Friday’s 5 Ways To Have Fun. 5 Things To Enjoy And 5 Things To Avoid This Weekend: # 1
Thank you to everyone who responded to yesterday’s photography post. Yes, there’s only one photograph so far on that list of 1,000. I just started revealing the list yesterday. The demand for the next photo was strong (like any writer on WordPress, I can see where people click and request more information), so I will try to update that list at least once a week for the next few weeks.
For the coming Fridays, I’m going to publish an ongoing series: 5 Things To Enjoy And 5 Things To Avoid This Weekend
Because your time is valuable, I’ll begin with:
5 Things To Avoid:
5. The 2010 film “Last Night” stars Keira Knightley and Sam Worthington, two actors I greatly admire. The film is well made and the actors do a great job, but the story doesn’t break much new ground. There are few novel ideas to take away from the writing. And if a story doesn’t soar, it’s nearly impossible for a film based on the story to soar. The film explores the frustrations of social contracts (marriages) that exclude all other intimate relationships. It’s a common struggle. Spoilers ahead: The plots progress expectedly. He probably cheats. She probably doesn’t.
My favorite line in the film, said by Keira Knightley’s character, one of the 4 characters who can’t be romantically involved with someone they love, was: “What I wouldn’t give to have tired of you.” Then in parting, she sincerely pleads, “Let’s not do this in a big way, okay? Please?” It’s a moving and poignant conclusion to that storyline. In the last scene, the story doesn’t suggest whether the main couple will stay together or not, leaving the question unanswered, a much more satisfying ending that the next film on today’s Avoid list. ”Last Night” is a film about all the problems, suggesting no solutions. I guess we’re all doomed.
And by the way, if you’re wondering in the beginning of the film: Will this stressful piano background music ever stop? The answer is “No.” This film is streamable on Netflix.
4. The 2010 film “The Freebie” stars two actors I greatly admire. Again, great casting, acting and writing. These are truly beautiful people. But the film work is a so close so often we can see the pores in their skin, a little claustrophobic.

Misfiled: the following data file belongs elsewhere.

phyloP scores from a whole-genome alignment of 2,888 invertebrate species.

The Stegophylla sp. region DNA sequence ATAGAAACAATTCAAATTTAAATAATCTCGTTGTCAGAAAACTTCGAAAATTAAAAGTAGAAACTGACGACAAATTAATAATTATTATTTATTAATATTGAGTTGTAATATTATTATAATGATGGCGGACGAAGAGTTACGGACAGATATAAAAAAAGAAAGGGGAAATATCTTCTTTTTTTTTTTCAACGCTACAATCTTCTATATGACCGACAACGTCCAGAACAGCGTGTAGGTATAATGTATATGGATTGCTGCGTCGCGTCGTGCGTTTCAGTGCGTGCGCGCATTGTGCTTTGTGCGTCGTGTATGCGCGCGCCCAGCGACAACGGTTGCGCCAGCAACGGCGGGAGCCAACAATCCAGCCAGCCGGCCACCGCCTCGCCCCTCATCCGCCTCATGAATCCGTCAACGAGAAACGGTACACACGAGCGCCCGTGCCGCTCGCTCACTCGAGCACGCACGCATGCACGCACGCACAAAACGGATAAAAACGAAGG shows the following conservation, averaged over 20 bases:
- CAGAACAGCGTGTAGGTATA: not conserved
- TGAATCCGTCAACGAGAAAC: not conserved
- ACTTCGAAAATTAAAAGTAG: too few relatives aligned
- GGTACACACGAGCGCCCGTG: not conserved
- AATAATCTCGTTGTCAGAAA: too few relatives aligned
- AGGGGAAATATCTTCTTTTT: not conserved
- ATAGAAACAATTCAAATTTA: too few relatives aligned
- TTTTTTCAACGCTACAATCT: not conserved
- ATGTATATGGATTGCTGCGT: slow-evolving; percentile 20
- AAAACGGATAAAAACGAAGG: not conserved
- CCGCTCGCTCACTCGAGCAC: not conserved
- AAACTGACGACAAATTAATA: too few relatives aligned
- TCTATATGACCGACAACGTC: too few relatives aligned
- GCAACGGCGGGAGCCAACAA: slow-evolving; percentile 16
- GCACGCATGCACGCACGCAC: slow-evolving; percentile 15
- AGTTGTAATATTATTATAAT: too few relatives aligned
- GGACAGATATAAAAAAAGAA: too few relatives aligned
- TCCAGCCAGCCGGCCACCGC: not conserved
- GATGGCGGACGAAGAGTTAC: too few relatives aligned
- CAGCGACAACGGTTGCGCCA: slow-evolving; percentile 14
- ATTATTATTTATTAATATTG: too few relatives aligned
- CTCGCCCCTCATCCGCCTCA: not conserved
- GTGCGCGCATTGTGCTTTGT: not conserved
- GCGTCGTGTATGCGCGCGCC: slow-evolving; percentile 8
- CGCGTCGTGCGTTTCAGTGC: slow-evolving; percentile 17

The premise of the film is a long time married couple decide to give each other one “freebie” sexual encounter on the same night with another person, then for reasons I couldn’t understand, agree not to talk about it afterwards. Spoilers Ahead: The characters are believably attractive, and the plot intentionally makes it unclear whether or not each of them slept with another person. I was ready to highly recommend this film, because I thought the writing was consistently authentic and novel. But a film (or story) can’t be better than its ending. And the last “Deus Machina” scene in this film is unforgivable, essentially erasing the entire film’s dramatic tension with a slapped on happy ending – where some of the key dialogue is hard to determine – even after rewatching slowly again and again. Watching the film was like watching someone run their heart out for a marathon, then giving up and skipping across the finish line. This film is streamable on Netflix.
3. The 1994 film “Cobb” stars the great actor Tommy Lee Jones. This is a train wreck of a film. Further, if someone’s life story is a train wreck, and you’re going to portray it as a train wreck, why bother? There had to have been more admirable qualities in this man, but this film only slings mud. Contrary to the teaser line on the film’s poster, this film is no Raging Bull. It’s just bull, raging.
2. The 2006 film“Hollywoodland” stars great actors Adrien Brody, Ben Affleck and Diane Lane, directed by the great director Allen Coulter. This film explores the possible reasons for the death of the actor George Reeves, who originally played Superman on television. The film is too long and labored. Spoilers ahead: It lays out 3 likely scenarios explaining his death: 1) maybe the studio boss, whose wife he was sleeping with and having a long time affair, killed him, 2) maybe his fiancé killed him, and 3) maybe he killed himself, giving all three causes equal possibility. Sacrificed in this telling of Reeves’ life story is a better portrayal of what made him genuinely interesting, charming, and attractive as a man and an actor. It’s not a bad film. It’s just not a great film. It’s not a story not worthy of the cast and creators. The film is streamable on Netflix.